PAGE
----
The Leap Manifesto is a declaration, fewer than 1,500 words in total, calling for some sweeping policies to deal with global problems such as climate change, and income inequality. Among the recommendations are an end to all pipelines and international trade deals, as well as calls for national child care program and studies into a basic, guaranteed income.
It first landed in the midst of the 2015 election campaign, right around the time that NDP leader Thomas Mulcair’s fortunes were beginning to slide in the polls — going from the likely next prime minister in August, to third-place finisher in October that year. Many of the more centrist or pragmatic folks in the NDP accused Leap of undermining the party’s chance at power, scaring off Canadians who feared the “radical left.”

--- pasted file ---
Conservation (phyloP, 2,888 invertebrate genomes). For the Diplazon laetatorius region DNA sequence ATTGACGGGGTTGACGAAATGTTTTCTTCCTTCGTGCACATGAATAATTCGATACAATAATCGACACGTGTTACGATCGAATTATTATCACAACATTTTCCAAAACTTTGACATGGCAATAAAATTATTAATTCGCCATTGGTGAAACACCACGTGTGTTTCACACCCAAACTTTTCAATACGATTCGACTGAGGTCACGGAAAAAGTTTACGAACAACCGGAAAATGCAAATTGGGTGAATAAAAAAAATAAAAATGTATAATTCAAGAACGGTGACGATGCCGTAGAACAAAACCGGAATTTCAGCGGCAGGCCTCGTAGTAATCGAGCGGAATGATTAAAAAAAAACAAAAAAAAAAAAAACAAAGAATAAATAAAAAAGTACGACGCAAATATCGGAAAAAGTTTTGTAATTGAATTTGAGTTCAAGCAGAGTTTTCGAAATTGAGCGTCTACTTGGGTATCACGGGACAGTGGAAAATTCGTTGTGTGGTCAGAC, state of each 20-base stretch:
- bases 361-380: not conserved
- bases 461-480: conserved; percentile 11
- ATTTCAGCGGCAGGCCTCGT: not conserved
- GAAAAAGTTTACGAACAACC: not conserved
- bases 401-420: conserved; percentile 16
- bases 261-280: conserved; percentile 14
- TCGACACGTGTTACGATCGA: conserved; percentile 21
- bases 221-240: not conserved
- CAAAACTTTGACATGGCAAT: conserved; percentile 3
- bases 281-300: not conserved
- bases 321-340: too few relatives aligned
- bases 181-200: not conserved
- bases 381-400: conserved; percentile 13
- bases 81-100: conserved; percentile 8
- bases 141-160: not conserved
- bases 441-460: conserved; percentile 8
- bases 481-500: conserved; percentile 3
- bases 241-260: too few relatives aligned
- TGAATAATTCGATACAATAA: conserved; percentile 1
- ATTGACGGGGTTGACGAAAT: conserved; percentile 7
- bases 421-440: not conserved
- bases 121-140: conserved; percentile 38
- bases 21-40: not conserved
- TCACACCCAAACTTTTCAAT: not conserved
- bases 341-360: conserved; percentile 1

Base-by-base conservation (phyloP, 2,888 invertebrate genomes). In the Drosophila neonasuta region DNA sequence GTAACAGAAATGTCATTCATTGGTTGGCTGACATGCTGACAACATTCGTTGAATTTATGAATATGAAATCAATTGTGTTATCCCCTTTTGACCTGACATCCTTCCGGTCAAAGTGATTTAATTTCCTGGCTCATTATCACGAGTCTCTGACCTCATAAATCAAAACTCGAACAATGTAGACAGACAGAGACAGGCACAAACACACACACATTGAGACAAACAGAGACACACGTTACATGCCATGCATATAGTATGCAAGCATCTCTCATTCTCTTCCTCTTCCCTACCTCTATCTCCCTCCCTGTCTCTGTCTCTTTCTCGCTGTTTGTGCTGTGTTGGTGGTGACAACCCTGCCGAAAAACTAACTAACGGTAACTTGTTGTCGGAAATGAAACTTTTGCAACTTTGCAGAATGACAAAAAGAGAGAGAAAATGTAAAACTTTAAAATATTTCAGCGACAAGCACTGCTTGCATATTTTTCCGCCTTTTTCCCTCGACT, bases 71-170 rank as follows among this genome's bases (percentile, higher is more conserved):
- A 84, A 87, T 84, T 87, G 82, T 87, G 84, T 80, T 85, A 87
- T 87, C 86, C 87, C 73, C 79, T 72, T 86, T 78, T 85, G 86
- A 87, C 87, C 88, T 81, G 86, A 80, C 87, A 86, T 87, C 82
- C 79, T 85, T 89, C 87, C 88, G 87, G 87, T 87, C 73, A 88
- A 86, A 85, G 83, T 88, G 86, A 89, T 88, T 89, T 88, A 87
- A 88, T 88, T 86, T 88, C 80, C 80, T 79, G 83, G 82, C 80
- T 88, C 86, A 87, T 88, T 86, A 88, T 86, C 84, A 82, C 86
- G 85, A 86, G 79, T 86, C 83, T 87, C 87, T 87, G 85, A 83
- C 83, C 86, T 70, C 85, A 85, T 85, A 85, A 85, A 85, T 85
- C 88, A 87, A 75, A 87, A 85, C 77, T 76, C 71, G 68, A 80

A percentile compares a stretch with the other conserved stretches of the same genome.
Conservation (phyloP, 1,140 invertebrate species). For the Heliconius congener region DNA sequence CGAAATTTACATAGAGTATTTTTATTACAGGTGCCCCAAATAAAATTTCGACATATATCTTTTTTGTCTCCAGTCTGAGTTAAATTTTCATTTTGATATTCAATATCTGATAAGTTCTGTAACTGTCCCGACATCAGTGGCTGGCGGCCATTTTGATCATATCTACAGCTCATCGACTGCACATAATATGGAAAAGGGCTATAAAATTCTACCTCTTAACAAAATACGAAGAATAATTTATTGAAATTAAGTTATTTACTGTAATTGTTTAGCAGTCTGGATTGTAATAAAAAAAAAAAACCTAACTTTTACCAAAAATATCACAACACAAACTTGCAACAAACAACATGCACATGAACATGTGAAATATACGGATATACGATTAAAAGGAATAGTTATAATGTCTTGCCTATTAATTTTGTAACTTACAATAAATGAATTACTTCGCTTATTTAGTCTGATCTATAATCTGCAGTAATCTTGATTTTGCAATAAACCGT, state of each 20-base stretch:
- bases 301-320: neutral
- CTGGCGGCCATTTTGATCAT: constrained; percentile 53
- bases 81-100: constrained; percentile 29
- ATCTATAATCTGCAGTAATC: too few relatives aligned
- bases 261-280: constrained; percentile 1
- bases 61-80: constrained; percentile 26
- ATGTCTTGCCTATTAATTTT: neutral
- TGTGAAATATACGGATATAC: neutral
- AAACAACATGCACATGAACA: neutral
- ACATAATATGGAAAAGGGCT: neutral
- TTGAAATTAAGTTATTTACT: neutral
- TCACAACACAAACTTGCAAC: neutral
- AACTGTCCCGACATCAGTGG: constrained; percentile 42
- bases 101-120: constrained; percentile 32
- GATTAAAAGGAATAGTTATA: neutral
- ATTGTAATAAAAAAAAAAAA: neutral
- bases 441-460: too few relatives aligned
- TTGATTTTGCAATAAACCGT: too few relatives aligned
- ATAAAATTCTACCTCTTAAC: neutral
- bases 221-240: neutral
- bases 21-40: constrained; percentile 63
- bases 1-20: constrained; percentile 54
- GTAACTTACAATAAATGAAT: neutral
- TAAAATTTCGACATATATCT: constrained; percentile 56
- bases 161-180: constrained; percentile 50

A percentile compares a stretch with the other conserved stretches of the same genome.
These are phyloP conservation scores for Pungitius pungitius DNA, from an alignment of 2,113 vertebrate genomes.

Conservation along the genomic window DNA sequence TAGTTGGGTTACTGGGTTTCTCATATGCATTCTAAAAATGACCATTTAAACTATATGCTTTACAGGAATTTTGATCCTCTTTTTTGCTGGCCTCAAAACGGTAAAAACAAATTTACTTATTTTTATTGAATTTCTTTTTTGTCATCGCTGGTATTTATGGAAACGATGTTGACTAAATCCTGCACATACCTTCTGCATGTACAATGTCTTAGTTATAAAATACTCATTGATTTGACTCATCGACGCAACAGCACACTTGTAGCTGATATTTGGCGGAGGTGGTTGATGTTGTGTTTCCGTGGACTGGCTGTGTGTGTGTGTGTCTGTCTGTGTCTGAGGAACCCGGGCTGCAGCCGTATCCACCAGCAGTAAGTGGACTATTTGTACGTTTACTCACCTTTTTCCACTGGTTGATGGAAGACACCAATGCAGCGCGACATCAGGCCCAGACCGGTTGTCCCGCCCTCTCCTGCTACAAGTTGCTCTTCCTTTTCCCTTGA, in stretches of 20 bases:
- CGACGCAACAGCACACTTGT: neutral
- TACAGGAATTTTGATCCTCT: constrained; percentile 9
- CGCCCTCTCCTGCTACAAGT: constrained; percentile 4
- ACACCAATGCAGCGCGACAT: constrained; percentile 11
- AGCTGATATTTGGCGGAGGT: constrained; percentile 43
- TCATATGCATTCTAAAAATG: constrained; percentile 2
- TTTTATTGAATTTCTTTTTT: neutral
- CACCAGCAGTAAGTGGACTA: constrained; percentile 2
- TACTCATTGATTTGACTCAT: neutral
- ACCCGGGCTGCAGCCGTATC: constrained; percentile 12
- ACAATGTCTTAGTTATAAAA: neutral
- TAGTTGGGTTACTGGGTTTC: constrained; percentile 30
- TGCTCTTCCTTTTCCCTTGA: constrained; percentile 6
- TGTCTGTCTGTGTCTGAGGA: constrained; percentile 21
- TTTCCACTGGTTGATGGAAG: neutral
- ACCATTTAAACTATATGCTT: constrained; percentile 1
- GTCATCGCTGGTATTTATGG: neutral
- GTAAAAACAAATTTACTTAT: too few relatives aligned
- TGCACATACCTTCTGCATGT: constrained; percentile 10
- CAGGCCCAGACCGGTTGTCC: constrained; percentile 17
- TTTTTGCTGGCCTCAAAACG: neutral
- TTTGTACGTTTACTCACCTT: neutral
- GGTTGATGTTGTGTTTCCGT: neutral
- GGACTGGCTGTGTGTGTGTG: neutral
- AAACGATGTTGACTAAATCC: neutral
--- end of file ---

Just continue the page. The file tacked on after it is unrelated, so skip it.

Leap returned to the NDP convention in Edmonton in April 2016, where Mulcair was toppled in a leadership review. The movement, and its champions, had a similarly rough ride in Edmonton — Alberta Premier Rachel Notley made it abundantly clear that its ideas weren’t welcome.
“Those ideas will never form any part of our policy. They are naive, they are ill-informed and they are tone-deaf,” said Notley, who saw Leap as undoing all the work she had done to make the party acceptable to the all-important resource sector of Alberta.
Still, a majority of NDP members voted in Edmonton to study the policies in the Leap Manifesto, and in an EKOS poll a few months later — one that Lewis is fond of quoting — a full 40 per cent of respondents said they could get behind the ideas in the declaration.